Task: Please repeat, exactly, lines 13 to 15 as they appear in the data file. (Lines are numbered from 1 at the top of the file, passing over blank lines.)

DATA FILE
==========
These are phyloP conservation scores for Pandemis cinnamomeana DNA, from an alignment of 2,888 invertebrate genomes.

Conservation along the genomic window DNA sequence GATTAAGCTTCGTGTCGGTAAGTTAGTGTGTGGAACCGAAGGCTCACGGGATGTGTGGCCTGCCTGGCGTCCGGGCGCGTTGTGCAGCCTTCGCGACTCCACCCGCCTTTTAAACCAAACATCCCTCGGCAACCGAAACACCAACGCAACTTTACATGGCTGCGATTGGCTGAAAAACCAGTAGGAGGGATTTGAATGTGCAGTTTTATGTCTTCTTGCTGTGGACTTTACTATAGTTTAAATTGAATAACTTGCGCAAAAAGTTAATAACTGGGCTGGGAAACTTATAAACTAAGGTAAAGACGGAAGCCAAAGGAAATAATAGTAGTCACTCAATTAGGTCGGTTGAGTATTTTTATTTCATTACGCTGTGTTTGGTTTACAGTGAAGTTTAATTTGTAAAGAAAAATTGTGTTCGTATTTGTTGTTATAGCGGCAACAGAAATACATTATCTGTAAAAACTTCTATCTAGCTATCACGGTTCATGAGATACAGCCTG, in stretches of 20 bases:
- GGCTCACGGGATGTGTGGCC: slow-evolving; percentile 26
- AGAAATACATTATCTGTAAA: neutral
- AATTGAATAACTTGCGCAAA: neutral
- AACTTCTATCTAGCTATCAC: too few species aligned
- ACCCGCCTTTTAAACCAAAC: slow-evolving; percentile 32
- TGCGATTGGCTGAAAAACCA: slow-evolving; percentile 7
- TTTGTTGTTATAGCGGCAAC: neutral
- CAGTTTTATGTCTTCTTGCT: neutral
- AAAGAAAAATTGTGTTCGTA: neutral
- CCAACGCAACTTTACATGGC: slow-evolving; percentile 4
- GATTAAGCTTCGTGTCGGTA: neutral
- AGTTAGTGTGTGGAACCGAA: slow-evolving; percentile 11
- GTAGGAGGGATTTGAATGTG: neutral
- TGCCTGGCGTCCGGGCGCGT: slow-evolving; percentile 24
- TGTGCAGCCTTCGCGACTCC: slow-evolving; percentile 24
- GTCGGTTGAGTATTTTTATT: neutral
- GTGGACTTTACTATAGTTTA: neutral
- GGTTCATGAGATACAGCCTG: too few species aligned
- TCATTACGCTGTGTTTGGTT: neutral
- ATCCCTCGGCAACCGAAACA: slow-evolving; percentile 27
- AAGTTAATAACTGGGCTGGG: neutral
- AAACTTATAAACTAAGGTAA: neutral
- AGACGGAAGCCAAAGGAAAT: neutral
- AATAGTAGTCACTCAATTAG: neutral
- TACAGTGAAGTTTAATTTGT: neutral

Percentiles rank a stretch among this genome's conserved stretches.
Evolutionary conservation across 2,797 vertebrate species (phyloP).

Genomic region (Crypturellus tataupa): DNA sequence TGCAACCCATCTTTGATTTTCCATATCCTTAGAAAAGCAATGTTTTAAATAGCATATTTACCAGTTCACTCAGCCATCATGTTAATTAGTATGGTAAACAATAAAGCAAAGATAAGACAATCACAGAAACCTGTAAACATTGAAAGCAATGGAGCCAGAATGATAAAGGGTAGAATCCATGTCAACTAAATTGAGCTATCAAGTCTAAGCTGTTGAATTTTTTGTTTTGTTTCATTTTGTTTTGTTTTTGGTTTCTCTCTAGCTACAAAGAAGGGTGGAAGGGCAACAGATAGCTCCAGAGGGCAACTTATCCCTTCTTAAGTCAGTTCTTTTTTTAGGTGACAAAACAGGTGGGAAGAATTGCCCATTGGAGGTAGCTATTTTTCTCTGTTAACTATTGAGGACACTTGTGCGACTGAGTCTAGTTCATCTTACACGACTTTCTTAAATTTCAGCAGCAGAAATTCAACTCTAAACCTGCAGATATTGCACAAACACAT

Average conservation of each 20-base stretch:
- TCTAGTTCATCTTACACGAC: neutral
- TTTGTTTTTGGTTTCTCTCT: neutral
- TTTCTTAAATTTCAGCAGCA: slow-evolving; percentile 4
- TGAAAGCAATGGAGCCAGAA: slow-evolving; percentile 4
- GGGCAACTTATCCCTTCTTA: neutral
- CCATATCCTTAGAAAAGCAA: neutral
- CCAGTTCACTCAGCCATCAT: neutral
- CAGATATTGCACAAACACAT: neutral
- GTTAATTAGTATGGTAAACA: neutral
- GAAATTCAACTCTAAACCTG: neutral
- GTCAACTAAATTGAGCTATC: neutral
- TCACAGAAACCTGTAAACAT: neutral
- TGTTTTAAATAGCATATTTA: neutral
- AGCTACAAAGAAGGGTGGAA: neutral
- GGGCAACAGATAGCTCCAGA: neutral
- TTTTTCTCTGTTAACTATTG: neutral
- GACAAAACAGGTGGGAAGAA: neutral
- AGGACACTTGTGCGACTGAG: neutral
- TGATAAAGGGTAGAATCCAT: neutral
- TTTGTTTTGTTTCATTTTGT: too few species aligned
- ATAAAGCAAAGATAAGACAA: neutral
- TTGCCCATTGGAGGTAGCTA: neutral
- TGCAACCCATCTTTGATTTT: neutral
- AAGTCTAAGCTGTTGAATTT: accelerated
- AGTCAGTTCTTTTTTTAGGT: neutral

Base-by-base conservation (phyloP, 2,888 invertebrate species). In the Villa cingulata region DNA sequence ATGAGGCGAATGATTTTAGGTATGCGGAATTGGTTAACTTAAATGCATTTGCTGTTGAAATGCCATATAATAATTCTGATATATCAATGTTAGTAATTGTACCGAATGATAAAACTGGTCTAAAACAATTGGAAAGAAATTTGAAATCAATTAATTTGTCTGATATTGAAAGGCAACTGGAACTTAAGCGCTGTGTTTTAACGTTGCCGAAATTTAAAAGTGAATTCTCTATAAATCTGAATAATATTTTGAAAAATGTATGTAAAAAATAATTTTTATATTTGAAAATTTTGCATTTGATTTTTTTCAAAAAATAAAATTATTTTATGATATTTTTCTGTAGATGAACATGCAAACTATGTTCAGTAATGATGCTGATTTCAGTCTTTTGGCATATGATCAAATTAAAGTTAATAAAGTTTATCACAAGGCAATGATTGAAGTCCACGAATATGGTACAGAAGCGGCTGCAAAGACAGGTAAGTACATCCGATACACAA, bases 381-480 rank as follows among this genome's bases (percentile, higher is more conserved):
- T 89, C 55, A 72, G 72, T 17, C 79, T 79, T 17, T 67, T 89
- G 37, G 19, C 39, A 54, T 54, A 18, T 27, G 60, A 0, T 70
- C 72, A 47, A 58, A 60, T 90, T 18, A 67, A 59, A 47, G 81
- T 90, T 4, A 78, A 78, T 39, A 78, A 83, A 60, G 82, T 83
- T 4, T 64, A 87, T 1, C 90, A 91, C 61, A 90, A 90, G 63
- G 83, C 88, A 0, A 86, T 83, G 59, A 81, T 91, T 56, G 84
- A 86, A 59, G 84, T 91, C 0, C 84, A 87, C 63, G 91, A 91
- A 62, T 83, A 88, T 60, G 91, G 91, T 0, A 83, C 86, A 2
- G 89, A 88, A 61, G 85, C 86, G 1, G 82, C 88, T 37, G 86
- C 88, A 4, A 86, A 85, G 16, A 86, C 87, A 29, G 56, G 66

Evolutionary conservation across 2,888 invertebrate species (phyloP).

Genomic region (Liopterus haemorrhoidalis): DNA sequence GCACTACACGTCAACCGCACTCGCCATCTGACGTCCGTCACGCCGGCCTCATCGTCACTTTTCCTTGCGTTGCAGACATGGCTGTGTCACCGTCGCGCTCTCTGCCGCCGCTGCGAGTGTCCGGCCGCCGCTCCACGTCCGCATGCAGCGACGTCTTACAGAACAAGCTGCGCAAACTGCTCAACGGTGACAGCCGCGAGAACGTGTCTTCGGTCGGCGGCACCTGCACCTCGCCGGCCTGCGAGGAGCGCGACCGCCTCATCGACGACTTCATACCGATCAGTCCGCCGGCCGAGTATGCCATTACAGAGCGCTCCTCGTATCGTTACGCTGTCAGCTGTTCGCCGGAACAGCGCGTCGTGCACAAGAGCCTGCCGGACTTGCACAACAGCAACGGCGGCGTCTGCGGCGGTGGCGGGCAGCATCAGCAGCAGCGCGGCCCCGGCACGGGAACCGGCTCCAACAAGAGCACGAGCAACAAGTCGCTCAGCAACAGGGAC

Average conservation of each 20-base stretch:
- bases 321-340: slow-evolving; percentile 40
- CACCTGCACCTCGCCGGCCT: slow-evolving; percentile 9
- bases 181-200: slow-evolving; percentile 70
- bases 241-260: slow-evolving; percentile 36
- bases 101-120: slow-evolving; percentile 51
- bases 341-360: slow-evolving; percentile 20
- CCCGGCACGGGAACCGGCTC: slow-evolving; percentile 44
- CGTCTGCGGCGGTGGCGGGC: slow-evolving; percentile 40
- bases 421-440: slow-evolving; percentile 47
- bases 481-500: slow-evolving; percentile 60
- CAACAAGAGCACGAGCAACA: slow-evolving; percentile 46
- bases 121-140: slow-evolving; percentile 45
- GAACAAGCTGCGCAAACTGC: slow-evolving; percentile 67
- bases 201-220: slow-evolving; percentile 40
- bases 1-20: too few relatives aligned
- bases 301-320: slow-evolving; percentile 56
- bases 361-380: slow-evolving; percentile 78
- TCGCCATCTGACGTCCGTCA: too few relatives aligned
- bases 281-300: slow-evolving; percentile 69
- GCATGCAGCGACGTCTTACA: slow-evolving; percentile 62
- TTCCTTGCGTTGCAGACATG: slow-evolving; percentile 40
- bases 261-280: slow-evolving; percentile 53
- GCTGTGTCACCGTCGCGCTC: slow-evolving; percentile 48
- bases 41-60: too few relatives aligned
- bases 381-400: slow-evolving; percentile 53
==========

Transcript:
- GATTAAGCTTCGTGTCGGTA: neutral
- AGTTAGTGTGTGGAACCGAA: slow-evolving; percentile 11
- GTAGGAGGGATTTGAATGTG: neutral